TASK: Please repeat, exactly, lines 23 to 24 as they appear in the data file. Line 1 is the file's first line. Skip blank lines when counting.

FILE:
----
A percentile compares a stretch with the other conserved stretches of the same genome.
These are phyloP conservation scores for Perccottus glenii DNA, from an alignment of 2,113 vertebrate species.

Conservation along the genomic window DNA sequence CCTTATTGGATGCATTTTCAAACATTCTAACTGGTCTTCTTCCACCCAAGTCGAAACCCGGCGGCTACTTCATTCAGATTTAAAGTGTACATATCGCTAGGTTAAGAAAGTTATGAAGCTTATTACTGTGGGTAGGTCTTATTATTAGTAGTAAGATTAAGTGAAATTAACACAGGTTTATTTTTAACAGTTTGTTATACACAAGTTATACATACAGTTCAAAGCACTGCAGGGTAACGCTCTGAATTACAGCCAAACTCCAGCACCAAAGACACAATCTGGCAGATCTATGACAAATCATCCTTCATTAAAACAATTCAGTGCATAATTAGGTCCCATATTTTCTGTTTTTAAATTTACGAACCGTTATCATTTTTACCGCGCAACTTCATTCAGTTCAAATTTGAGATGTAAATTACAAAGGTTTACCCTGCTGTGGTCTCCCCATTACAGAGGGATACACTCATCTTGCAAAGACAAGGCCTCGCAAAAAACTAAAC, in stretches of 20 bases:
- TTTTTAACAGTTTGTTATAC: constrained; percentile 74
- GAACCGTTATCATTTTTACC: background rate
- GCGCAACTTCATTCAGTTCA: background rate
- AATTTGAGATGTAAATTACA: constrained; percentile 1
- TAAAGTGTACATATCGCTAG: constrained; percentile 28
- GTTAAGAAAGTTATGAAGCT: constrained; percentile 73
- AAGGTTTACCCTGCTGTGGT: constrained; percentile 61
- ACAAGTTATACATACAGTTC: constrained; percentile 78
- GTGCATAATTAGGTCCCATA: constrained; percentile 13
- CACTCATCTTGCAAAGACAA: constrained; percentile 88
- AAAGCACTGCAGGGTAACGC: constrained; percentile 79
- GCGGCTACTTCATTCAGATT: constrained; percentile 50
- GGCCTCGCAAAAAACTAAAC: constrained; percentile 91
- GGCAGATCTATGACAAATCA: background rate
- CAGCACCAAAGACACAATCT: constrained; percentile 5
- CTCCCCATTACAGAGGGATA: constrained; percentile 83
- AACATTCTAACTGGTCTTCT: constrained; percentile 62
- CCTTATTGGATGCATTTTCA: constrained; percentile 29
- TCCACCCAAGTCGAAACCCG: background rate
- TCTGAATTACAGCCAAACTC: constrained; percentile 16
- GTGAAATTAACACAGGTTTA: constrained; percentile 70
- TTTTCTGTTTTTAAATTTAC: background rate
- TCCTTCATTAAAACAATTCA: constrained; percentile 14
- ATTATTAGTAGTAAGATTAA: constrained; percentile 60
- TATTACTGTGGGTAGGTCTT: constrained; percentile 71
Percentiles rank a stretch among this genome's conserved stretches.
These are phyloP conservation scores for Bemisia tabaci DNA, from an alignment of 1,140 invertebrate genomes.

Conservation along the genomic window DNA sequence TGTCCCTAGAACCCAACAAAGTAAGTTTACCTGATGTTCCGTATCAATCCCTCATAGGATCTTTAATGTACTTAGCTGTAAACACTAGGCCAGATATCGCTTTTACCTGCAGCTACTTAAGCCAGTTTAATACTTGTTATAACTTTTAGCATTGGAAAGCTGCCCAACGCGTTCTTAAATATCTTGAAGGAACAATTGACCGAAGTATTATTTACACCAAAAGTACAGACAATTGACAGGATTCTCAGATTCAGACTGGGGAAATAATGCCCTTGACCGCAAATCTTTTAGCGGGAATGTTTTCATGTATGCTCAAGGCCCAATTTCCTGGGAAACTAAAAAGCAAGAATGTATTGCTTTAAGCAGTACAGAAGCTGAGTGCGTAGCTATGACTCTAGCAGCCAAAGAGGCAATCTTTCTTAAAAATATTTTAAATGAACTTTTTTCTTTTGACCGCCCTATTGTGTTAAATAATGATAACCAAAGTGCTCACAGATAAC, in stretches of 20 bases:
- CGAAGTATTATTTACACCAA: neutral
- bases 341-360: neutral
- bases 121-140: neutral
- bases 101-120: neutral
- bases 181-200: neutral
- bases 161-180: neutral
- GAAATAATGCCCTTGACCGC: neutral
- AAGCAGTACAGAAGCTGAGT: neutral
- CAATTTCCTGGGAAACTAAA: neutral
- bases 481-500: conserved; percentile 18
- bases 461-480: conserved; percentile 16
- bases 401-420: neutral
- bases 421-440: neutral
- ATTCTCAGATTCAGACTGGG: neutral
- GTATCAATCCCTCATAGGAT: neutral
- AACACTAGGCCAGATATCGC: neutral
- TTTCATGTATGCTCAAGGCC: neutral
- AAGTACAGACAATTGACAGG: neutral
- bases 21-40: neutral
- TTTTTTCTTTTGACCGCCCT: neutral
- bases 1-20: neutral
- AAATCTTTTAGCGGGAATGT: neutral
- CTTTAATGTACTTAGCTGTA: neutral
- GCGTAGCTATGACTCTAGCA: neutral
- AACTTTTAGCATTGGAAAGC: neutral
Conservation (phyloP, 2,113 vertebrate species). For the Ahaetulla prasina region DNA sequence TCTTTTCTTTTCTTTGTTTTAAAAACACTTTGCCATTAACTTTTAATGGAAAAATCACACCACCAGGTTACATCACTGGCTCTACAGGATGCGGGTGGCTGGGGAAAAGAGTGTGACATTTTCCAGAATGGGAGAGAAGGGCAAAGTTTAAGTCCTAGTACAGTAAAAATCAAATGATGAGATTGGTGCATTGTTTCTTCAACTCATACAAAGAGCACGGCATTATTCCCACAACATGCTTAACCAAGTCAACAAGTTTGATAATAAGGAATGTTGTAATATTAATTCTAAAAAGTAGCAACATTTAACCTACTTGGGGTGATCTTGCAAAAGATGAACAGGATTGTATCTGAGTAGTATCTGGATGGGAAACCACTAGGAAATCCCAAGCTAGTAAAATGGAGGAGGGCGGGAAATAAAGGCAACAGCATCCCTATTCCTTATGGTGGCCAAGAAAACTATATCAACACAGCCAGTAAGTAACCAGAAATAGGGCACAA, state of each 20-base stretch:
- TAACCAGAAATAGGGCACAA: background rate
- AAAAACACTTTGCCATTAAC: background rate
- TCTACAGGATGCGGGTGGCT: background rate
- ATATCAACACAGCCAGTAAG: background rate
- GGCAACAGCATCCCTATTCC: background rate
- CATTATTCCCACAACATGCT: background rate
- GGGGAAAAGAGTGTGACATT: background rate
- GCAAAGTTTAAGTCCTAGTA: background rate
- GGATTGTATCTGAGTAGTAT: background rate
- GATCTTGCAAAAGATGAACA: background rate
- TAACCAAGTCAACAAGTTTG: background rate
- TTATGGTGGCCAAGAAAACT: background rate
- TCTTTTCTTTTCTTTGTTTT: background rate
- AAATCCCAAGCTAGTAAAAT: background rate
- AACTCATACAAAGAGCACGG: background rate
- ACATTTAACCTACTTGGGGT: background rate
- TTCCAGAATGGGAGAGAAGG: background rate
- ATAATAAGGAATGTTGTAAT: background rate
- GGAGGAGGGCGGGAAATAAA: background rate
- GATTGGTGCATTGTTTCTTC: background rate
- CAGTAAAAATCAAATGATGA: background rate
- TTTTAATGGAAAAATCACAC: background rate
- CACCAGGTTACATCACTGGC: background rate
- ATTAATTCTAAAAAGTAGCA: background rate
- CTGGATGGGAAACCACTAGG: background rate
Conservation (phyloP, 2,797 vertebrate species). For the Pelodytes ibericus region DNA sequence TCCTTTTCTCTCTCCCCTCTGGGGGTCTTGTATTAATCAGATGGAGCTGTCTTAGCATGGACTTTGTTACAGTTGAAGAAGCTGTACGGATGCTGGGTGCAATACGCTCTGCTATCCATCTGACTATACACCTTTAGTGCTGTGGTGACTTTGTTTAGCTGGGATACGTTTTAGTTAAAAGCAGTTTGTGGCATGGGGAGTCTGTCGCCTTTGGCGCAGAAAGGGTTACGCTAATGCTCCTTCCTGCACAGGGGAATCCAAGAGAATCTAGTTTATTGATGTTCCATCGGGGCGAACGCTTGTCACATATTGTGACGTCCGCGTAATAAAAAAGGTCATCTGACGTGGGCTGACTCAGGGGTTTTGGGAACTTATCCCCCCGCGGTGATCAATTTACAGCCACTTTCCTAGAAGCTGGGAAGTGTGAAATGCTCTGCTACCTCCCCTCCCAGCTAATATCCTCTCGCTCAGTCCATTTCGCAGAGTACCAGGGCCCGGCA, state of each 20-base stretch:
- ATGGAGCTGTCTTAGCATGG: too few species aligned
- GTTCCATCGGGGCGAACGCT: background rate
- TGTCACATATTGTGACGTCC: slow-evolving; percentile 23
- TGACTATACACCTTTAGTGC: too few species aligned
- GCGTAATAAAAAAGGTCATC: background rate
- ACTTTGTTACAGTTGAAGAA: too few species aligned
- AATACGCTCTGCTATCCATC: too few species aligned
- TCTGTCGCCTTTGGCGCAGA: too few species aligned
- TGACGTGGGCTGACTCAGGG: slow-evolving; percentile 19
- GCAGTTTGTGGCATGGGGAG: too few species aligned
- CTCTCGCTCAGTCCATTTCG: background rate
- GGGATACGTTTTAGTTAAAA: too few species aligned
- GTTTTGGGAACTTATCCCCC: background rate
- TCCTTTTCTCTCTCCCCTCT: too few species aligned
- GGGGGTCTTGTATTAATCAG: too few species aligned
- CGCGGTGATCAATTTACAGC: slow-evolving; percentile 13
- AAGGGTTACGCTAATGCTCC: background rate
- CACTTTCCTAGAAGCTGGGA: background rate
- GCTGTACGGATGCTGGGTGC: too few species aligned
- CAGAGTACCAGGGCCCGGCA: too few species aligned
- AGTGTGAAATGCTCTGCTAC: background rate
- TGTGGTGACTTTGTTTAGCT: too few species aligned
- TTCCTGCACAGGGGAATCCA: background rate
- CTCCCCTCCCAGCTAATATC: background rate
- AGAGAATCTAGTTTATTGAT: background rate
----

- TCTGAATTACAGCCAAACTC: constrained; percentile 16
- GTGAAATTAACACAGGTTTA: constrained; percentile 70